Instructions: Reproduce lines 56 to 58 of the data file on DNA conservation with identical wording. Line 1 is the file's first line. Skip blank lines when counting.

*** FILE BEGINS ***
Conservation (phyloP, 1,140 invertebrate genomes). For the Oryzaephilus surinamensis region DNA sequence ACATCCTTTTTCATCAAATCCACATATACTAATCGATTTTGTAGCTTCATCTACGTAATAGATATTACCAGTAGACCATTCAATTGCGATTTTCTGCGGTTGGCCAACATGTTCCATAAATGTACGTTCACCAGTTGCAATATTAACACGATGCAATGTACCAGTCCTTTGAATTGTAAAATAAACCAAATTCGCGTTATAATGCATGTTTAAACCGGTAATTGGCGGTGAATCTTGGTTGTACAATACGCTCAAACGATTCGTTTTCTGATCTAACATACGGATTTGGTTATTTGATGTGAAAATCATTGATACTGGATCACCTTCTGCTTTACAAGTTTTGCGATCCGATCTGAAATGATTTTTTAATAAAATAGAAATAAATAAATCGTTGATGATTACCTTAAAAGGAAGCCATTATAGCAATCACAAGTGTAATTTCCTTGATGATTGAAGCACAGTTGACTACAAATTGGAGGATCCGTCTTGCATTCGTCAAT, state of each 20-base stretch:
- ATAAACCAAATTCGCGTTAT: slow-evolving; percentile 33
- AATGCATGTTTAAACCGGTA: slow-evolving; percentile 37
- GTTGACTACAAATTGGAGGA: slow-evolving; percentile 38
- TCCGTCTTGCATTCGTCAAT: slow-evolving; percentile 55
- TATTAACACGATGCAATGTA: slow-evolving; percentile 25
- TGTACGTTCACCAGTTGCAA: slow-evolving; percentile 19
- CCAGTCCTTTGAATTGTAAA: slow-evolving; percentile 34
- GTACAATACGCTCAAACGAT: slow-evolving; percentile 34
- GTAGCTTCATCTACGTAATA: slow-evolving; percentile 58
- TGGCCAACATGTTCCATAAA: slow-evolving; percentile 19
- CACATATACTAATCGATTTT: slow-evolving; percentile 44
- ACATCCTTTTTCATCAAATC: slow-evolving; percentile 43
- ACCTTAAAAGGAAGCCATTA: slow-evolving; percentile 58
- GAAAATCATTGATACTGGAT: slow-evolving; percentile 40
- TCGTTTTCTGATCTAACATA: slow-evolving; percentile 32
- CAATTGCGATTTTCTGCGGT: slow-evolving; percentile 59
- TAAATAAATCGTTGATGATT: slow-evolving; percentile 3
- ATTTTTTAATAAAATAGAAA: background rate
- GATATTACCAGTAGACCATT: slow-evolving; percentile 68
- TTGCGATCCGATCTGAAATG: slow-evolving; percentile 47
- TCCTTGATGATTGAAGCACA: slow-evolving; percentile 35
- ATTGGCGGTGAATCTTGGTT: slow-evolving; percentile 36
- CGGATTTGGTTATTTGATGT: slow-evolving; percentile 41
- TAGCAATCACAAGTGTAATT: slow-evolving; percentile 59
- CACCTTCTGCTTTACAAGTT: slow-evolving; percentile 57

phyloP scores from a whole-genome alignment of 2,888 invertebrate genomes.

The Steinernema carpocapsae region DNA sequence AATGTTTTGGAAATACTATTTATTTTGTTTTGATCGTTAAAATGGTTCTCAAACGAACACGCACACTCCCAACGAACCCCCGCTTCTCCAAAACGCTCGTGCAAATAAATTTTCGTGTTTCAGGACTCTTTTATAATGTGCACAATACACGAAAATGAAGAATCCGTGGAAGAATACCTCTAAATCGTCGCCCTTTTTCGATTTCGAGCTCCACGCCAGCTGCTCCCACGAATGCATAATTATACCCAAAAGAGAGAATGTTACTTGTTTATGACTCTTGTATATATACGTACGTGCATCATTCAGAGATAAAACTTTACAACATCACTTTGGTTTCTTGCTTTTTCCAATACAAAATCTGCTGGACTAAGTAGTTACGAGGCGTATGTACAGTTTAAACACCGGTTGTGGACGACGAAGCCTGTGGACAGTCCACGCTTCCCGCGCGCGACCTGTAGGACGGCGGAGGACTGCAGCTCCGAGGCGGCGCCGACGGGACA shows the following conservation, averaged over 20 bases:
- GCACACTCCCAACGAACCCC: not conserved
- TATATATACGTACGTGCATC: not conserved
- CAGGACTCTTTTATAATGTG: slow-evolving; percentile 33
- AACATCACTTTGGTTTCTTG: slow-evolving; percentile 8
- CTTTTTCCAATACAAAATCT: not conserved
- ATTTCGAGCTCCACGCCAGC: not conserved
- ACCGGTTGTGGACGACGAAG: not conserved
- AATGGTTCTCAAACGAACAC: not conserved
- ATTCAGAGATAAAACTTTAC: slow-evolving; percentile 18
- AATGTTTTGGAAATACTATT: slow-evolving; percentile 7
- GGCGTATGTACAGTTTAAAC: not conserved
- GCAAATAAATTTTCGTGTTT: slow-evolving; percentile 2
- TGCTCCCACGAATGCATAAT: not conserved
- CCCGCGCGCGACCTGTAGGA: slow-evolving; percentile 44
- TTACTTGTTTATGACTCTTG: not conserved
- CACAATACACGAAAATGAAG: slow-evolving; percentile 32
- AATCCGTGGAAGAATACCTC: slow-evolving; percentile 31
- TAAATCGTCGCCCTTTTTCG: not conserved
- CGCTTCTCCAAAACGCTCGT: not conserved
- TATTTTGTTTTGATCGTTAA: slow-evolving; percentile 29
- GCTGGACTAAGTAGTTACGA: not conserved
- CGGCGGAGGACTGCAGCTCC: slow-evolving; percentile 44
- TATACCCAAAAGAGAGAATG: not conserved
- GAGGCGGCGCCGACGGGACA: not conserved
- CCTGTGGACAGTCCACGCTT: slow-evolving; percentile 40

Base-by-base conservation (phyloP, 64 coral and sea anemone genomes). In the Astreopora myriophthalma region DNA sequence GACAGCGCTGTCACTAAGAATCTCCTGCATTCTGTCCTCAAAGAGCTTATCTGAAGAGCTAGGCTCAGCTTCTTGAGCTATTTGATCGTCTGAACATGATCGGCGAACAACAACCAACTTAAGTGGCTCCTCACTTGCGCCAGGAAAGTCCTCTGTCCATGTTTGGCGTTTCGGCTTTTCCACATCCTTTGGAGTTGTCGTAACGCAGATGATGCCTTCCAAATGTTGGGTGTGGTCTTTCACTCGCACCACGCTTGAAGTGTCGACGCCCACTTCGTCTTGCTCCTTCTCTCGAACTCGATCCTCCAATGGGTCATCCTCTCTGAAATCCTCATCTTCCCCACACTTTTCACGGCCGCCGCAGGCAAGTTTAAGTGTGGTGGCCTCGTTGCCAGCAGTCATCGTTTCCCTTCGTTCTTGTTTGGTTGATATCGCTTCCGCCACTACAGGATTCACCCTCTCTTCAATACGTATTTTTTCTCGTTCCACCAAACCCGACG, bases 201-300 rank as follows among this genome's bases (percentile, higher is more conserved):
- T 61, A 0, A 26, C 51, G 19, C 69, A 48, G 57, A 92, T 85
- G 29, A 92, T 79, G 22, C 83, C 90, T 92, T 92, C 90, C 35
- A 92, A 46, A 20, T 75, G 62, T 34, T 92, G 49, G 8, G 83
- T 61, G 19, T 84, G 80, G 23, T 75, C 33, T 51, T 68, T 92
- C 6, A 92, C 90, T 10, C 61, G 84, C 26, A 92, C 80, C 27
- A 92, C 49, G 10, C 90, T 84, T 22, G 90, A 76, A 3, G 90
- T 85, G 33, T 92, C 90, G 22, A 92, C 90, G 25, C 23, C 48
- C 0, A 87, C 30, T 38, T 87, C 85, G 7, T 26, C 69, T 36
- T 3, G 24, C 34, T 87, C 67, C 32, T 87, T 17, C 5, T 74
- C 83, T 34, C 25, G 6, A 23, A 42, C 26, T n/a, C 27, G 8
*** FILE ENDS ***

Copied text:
- G 29, A 92, T 79, G 22, C 83, C 90, T 92, T 92, C 90, C 35
- A 92, A 46, A 20, T 75, G 62, T 34, T 92, G 49, G 8, G 83
- T 61, G 19, T 84, G 80, G 23, T 75, C 33, T 51, T 68, T 92